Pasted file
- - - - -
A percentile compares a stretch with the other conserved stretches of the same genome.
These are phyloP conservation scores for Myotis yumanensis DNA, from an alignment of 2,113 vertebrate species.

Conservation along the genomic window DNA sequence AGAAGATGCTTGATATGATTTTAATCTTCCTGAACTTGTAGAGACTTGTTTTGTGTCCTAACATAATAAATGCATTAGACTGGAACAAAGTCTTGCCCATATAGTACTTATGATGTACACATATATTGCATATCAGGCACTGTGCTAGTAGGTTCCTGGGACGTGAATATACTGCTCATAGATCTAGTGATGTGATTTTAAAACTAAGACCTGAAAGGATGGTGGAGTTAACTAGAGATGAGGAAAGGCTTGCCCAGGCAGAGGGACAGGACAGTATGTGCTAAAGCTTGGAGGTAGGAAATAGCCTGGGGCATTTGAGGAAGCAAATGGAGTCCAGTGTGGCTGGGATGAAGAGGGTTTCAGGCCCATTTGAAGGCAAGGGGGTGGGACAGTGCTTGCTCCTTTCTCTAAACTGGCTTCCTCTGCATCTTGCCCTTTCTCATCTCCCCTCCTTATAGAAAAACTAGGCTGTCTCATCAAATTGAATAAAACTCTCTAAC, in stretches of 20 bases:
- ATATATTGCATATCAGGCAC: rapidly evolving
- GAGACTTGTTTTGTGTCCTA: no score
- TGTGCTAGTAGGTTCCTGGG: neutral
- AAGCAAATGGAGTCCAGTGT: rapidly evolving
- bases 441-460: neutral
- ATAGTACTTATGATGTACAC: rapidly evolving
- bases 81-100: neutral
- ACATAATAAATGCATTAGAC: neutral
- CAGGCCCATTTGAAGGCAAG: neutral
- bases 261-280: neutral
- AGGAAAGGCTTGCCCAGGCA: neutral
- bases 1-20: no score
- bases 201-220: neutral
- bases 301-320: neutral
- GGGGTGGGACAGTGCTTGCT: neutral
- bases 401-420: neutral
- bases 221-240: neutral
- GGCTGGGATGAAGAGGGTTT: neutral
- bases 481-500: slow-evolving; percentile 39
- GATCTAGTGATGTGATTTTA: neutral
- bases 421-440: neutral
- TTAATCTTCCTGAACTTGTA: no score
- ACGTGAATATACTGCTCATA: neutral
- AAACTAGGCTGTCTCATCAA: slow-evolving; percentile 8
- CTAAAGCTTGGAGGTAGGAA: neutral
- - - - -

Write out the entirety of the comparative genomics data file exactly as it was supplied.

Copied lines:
A percentile compares a stretch with the other conserved stretches of the same genome.
These are phyloP conservation scores for Myotis yumanensis DNA, from an alignment of 2,113 vertebrate species.

Conservation along the genomic window DNA sequence AGAAGATGCTTGATATGATTTTAATCTTCCTGAACTTGTAGAGACTTGTTTTGTGTCCTAACATAATAAATGCATTAGACTGGAACAAAGTCTTGCCCATATAGTACTTATGATGTACACATATATTGCATATCAGGCACTGTGCTAGTAGGTTCCTGGGACGTGAATATACTGCTCATAGATCTAGTGATGTGATTTTAAAACTAAGACCTGAAAGGATGGTGGAGTTAACTAGAGATGAGGAAAGGCTTGCCCAGGCAGAGGGACAGGACAGTATGTGCTAAAGCTTGGAGGTAGGAAATAGCCTGGGGCATTTGAGGAAGCAAATGGAGTCCAGTGTGGCTGGGATGAAGAGGGTTTCAGGCCCATTTGAAGGCAAGGGGGTGGGACAGTGCTTGCTCCTTTCTCTAAACTGGCTTCCTCTGCATCTTGCCCTTTCTCATCTCCCCTCCTTATAGAAAAACTAGGCTGTCTCATCAAATTGAATAAAACTCTCTAAC, in stretches of 20 bases:
- ATATATTGCATATCAGGCAC: rapidly evolving
- GAGACTTGTTTTGTGTCCTA: no score
- TGTGCTAGTAGGTTCCTGGG: neutral
- AAGCAAATGGAGTCCAGTGT: rapidly evolving
- bases 441-460: neutral
- ATAGTACTTATGATGTACAC: rapidly evolving
- bases 81-100: neutral
- ACATAATAAATGCATTAGAC: neutral
- CAGGCCCATTTGAAGGCAAG: neutral
- bases 261-280: neutral
- AGGAAAGGCTTGCCCAGGCA: neutral
- bases 1-20: no score
- bases 201-220: neutral
- bases 301-320: neutral
- GGGGTGGGACAGTGCTTGCT: neutral
- bases 401-420: neutral
- bases 221-240: neutral
- GGCTGGGATGAAGAGGGTTT: neutral
- bases 481-500: slow-evolving; percentile 39
- GATCTAGTGATGTGATTTTA: neutral
- bases 421-440: neutral
- TTAATCTTCCTGAACTTGTA: no score
- ACGTGAATATACTGCTCATA: neutral
- AAACTAGGCTGTCTCATCAA: slow-evolving; percentile 8
- CTAAAGCTTGGAGGTAGGAA: neutral